Ask any Carolina basketball fan who holds the men’s single-game-scoring record and the response may very well be Michael Jordan ’86, Tyler Hansbrough ’09, Phil Ford ’78, Charlie Scott ’70, Lennie Rosenbluth ’57 or any one of a few dozen other famous Tar Heels.
Just don’t expect to hear the name Bob Lewis ’67.
Yes, Lewis. Haven’t heard of him? Lewis scored 49 points in a game against Florida State University on Dec. 16, 1965, eclipsing by 1 point the record previously held by Billy Cunningham ’65, set just the previous year. His single-game scoring record is impressive, not only because it’s stood for 58 years — and counting — but also because Lewis accomplished it 21 years before the NCAA implemented the 3-point line. The record helped Lewis average 27.4 points per game during that 1965–66 season — still the second-highest season average at UNC, behind Rosenbluth’s record 28.0 average per game and above Scott’s 27.1.
“It’d be a good thing to go in a bar and ask who has the most points in a Carolina game because you could get yourself a beer really easily,” Lewis joked. “Someone would name 50 or 100 people before naming me because nobody knew of me.”
(Lewis wasn’t all that obscure in the 1960s. He and teammate Larry Miller ’68, together referred to as “L&M,” were the subject of a 1967 Sports Illustrated article titled “Chapel Hill’s Tobacco Rogues.”)
Still, Lewis, a humble man who played in the NBA for four years before embarking on a career with the John F. Kennedy Center in Washington, D.C., until retiring at age 67, is surprised the record still stands.
“With all the different players that went through Carolina since I graduated, Michael Jordan and the other guys, and with the 3-point shot coming in later on, it seemed like it was something that eventually would have been broken,” Lewis said in a telephone interview from his home in Edgewater, Maryland. “There’ve been probably at least 100 players since I graduated that could have scored more points than that in a game, but nowadays they bring the guys that are so good out to rest them. I was fortunate I was able to play the whole game.”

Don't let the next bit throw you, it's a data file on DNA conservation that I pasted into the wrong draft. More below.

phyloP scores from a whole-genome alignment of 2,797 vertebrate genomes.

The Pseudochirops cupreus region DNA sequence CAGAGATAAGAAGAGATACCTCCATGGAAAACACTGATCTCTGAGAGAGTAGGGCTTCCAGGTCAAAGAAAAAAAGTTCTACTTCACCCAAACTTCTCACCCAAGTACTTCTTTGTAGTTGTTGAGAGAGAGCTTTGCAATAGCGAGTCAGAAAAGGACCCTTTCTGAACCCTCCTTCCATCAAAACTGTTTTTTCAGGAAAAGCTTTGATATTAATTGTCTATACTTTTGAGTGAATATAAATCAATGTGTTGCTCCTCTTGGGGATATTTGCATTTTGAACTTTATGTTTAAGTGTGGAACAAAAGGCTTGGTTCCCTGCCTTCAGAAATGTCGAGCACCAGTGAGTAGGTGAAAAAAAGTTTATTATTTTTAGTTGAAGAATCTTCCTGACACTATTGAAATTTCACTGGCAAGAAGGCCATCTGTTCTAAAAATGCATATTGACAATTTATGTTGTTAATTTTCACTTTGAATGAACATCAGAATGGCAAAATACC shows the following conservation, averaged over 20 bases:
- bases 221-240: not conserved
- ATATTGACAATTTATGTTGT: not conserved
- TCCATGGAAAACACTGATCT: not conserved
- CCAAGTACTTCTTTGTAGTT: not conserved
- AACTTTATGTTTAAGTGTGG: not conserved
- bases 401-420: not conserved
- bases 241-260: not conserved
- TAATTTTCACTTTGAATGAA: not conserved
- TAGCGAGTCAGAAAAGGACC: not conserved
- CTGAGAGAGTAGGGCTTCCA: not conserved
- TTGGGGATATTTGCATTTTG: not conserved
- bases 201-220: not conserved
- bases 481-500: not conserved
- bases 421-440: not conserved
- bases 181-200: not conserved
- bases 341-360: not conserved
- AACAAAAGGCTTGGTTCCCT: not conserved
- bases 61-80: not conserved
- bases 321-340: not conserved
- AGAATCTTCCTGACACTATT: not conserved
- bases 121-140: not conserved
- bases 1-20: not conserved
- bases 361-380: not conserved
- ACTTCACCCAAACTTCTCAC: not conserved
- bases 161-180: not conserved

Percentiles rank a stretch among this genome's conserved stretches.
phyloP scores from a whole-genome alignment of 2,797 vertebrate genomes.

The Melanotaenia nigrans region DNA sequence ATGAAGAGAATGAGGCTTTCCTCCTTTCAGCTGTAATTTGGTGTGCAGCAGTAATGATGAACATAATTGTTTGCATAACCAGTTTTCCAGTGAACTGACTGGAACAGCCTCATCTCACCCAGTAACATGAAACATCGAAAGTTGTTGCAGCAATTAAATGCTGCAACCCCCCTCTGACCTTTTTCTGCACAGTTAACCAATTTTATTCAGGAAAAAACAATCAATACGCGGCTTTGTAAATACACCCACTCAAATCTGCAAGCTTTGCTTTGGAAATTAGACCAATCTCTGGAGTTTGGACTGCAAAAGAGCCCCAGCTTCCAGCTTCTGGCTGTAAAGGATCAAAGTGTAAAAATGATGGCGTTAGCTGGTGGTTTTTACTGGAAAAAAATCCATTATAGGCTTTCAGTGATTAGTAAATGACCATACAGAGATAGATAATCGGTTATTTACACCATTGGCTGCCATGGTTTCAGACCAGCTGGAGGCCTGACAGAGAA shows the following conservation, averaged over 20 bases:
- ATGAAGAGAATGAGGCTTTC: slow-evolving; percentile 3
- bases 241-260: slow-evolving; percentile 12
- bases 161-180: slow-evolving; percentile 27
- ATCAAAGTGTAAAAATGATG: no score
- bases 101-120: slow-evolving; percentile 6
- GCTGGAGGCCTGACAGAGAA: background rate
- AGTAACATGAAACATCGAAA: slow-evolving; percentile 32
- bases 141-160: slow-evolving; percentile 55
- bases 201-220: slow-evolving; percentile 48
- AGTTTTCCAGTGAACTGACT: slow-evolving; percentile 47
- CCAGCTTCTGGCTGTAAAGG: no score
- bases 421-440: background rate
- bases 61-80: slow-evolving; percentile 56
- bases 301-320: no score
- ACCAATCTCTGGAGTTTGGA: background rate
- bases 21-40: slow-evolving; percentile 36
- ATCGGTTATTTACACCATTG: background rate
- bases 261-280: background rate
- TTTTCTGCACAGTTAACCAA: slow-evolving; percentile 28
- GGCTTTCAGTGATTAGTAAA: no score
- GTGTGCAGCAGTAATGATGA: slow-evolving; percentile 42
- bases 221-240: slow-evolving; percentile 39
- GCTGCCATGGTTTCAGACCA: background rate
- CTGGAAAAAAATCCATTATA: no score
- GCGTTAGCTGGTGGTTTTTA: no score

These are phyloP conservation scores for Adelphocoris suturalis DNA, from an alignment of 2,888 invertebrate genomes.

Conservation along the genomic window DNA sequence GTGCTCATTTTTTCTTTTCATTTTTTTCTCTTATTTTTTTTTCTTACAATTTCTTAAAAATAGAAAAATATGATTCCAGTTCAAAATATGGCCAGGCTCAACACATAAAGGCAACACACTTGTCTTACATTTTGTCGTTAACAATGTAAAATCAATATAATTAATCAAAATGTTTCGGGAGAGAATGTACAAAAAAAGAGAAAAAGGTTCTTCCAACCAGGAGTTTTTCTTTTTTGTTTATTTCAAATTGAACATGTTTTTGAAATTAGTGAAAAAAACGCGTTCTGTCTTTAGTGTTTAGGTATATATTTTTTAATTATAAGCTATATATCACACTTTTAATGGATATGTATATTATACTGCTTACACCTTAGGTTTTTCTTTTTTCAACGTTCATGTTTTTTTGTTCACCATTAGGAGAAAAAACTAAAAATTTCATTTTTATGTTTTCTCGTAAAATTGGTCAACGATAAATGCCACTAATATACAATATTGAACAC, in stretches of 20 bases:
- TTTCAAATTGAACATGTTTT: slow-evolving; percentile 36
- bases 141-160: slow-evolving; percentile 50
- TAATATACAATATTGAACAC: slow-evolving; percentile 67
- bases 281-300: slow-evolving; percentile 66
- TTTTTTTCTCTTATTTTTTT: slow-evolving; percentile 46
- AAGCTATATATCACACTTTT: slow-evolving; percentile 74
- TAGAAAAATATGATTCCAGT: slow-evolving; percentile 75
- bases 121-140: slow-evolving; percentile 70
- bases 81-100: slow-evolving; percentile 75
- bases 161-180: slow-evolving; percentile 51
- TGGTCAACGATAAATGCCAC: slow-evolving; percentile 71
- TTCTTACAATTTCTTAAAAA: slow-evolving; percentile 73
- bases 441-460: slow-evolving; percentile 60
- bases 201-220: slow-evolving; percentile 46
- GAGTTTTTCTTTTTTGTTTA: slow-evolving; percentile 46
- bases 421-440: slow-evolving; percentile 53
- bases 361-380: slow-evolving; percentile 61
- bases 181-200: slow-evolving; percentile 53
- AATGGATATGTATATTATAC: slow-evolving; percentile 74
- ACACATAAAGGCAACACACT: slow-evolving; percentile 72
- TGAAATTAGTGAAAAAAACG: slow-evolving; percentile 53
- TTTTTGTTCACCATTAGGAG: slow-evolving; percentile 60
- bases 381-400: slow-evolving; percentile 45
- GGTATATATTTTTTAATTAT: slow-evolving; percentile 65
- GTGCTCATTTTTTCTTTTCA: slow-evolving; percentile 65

And play he did. Lewis, a 6-foot-3-inch forward, shot a blistering 72 percent from the field, making 18 of 25 shots while converting 13 of 16 free-throw attempts. His dominance led the Heels to a 115–80 thrashing of the Seminoles.
The game ball, later signed by Lewis’ teammates and given to him, remained at the Washington home of his parents, John and Virginia Lewis, until he married Bettejane Burrows in 1967. Lewis kept the ball for 50 years until he donated it last fall to UNC’s athletics department. It will be placed in the Carolina Basketball Museum near the Dean E. Smith Center.
Lewis decided to give the ball to UNC after several conversations with Ron Smith ’79, a Presbyterian minister in Charlotte and author of The Tar Heels: A History of UNC Basketball Volume 1, 1891 to 1961. Smith said when he was a young boy, Lewis was his favorite player. “In the book’s introduction, I talked about my dad taking me to the first game that I ever went to, Carolina versus Kentucky, and Bob Lewis played in that game,” Smith said. “His number was 22, and because of that, I always wore number 22 as well.”
Smith sent Lewis a copy of his book, and after a few phone conversations the men became friends. Smith said he’s glad Lewis is getting recognition for the record, because for decades he’s been overshadowed by better-known Carolina players.
Lewis, for his part, couldn’t be more unassuming about the record. He has neighbors who don’t know about it or even that he played at Carolina. During basketball season, the record occasionally comes up with relatives and close friends, but Lewis said the conversation is less about his feat and more about amazement that it still stands.
The 1965 game against Florida State, played in a new Carmichael Auditorium, began much like any other. “I wasn’t thinking about anything special. It was just another game,” Lewis said. “Basically, I was shooting from pretty much everywhere and was making the baskets. And I think I did shoot quite a bit of free throws.”
As soon as he scored the record-making basket, Lewis took a seat on the bench.
“Coach Smith pulled me out of the game, patted me on the back and said, ‘Congratulations,’ ” Lewis remembered. “I didn’t know at that time I’d broken the scoring record. My teammates were jumping up and down and told me I’d just scored the most points in a single game. They were happy for me.”
Lewis doesn’t dwell on the record, citing another accomplishment during his UNC playing days as much more special.
“Coach Smith had always wanted to recruit some Black athletes, and Charlie Scott was the perfect person to break the barrier down there,” Lewis said. “We had a basketball clinic in Laurinburg, where Charlie was going to school at the time, and I went down there with the coaches and talked to him. Charlie knew I was from D.C. and knew some of the Black athletes I’d played against.”
In 1966, Scott became Carolina’s first Black scholarship athlete. He had a stellar career at Carolina, played in the NBA and is in the Hall of Fame.
As for the record, Lewis figures sooner or later it’ll no longer be his. “How that record has lasted this long, I have no idea,” he said. “Eventually it’ll be broken, and when it happens, I’ll be very happy for that person. I’ve been waiting for that phone call.”
— Laurie D. Willis ’86